How Much Money Do Writers Really Make?

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Rebecca Joines Schinsky

Chief of Staff

Rebecca Joines Schinsky is the executive director of product and ecommerce at Riot New Media Group. She co-hosts All the Books! and the Book Riot Podcast. Follow her on Twitter: @rebeccaschinsky.

Flowers aren’t the only thing in bloom this spring! Book Riot is featuring an excerpt from Mazey Eddings’s charming new sapphic romance Late Bloomer today. Don’t miss it.

Don’t Quit Your Day Job

One of the things that surprised me most when I went from starry-eyed book lover to industry insider was how few authors are able to make a full-time living from writing. LitHub and Dirt are collaborating on a new series about “the myth of a the middle class writer,” and it should probably be required reading for anyone dreaming of getting their first book deal and striking it rich. 

The median gross pre-tax income of full-time, established authors was $25,000 per year, only $10,000 of which was from book-related sources. In contrast, in 1989, the median author income was $23,000, not adjusted for inflation.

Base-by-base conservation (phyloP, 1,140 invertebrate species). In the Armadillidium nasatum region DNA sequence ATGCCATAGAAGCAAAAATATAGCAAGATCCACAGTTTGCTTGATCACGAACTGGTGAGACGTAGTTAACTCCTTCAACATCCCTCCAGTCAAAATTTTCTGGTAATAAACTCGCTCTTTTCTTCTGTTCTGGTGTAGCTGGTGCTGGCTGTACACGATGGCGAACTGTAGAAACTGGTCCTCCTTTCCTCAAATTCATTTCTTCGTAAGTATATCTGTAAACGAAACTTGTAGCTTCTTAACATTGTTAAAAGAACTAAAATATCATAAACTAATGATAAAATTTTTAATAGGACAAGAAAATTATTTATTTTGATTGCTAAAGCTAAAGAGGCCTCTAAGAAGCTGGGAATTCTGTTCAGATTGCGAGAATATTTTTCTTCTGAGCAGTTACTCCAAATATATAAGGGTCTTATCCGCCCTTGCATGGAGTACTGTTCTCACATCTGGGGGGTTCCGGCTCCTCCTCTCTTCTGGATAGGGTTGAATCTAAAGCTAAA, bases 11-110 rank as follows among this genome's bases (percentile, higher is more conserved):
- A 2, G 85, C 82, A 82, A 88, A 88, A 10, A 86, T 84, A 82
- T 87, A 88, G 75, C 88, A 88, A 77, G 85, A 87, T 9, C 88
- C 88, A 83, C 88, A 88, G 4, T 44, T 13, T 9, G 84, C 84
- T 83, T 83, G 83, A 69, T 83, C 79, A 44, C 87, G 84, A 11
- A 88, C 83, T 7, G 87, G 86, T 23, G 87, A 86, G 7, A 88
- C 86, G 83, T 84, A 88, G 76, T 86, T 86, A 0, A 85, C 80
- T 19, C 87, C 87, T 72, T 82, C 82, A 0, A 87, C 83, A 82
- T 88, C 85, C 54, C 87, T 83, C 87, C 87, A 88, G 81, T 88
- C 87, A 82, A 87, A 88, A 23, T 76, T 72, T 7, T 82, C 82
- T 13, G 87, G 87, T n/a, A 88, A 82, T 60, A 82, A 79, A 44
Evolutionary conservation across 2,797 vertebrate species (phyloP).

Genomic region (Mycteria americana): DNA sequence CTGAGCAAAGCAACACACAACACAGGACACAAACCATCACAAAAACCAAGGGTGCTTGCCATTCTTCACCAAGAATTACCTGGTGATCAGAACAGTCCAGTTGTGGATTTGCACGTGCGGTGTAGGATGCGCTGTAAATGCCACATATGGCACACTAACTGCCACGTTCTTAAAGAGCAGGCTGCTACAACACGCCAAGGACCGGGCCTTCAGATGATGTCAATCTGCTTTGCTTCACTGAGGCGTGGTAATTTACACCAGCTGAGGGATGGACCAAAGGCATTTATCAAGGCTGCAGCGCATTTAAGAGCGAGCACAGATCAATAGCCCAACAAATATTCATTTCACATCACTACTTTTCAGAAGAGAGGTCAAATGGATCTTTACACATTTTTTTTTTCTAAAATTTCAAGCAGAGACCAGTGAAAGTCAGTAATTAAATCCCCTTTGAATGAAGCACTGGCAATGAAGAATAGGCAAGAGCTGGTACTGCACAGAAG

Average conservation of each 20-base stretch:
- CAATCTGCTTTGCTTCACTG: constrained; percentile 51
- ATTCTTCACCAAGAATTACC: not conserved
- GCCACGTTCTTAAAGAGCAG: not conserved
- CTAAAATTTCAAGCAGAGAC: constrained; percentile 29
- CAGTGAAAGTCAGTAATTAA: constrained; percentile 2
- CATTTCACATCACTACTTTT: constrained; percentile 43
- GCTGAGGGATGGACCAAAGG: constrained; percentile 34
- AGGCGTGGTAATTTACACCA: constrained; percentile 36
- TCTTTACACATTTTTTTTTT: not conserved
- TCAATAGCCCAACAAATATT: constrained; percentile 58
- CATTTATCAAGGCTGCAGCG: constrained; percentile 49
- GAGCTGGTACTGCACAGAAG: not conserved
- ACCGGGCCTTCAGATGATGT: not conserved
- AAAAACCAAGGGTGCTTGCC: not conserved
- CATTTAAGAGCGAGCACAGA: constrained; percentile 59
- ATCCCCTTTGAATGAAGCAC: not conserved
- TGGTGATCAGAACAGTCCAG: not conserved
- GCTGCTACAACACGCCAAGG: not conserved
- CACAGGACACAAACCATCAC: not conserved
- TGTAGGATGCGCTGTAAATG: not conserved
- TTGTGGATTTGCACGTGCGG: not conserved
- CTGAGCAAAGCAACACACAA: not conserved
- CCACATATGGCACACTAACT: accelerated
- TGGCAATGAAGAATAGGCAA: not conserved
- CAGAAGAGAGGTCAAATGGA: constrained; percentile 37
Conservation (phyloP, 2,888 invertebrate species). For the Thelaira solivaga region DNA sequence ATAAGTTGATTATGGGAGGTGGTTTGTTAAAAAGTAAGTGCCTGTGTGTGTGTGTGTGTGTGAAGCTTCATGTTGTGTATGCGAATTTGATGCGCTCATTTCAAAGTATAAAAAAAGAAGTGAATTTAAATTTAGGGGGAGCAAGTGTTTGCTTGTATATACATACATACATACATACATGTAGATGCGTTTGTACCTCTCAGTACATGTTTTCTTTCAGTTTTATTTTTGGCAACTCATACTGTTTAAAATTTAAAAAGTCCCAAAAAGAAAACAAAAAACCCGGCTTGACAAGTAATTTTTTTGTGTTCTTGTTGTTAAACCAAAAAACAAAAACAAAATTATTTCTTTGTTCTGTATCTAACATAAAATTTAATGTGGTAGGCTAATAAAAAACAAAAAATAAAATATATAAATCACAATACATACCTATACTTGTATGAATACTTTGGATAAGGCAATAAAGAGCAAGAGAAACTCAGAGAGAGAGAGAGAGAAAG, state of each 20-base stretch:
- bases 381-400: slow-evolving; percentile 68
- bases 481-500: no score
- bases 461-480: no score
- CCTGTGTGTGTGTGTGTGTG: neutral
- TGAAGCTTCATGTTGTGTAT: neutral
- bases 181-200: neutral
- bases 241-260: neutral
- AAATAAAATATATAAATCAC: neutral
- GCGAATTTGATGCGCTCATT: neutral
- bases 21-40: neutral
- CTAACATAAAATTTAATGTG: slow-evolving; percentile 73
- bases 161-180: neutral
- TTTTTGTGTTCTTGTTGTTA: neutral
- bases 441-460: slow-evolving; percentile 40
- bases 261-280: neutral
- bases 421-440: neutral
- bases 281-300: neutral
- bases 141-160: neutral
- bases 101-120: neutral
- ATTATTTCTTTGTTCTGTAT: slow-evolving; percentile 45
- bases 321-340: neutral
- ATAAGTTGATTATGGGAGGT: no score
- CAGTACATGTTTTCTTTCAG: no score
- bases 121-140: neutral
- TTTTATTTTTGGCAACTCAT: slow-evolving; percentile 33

Had their income kept up with inflation, authors would be earning close to $58k now, which would put them very close to the average salary here in the U.S. There are many ways to spin a response to this, and “pay writers more” is certainly a valid one. But publishing is already feeling the pinch of higher costs, so something else will have to give, too. I’d love to see a real conversation about what a “fewer, better” model could look like.

Catch Up on Cult Classics

It’s a rare book list on the internet in which all of the titles are new to me. How many of these cult classics have you heard of? Which one should I start with? 

When You Say Nothing At All 

Sometimes a Saturday night at home alone with a good book is utter perfection, but if that’s *every* Saturday? Consider trying a silent reading club. It’s a low-key way to step up your social fitness and combat loneliness, and you know going in that you already have one important thing in common with everyone else there: books. Which makes me wonder: how important is it to you that your friends and/or romantic partners are also into reading?

Make it Meta

Books about books are a surefire way to make your brain tingle. I’d add What We See When We Read to this terrific list. Pick this one up in print; Mendelsund’s illustrations are best experienced with a physical book. 

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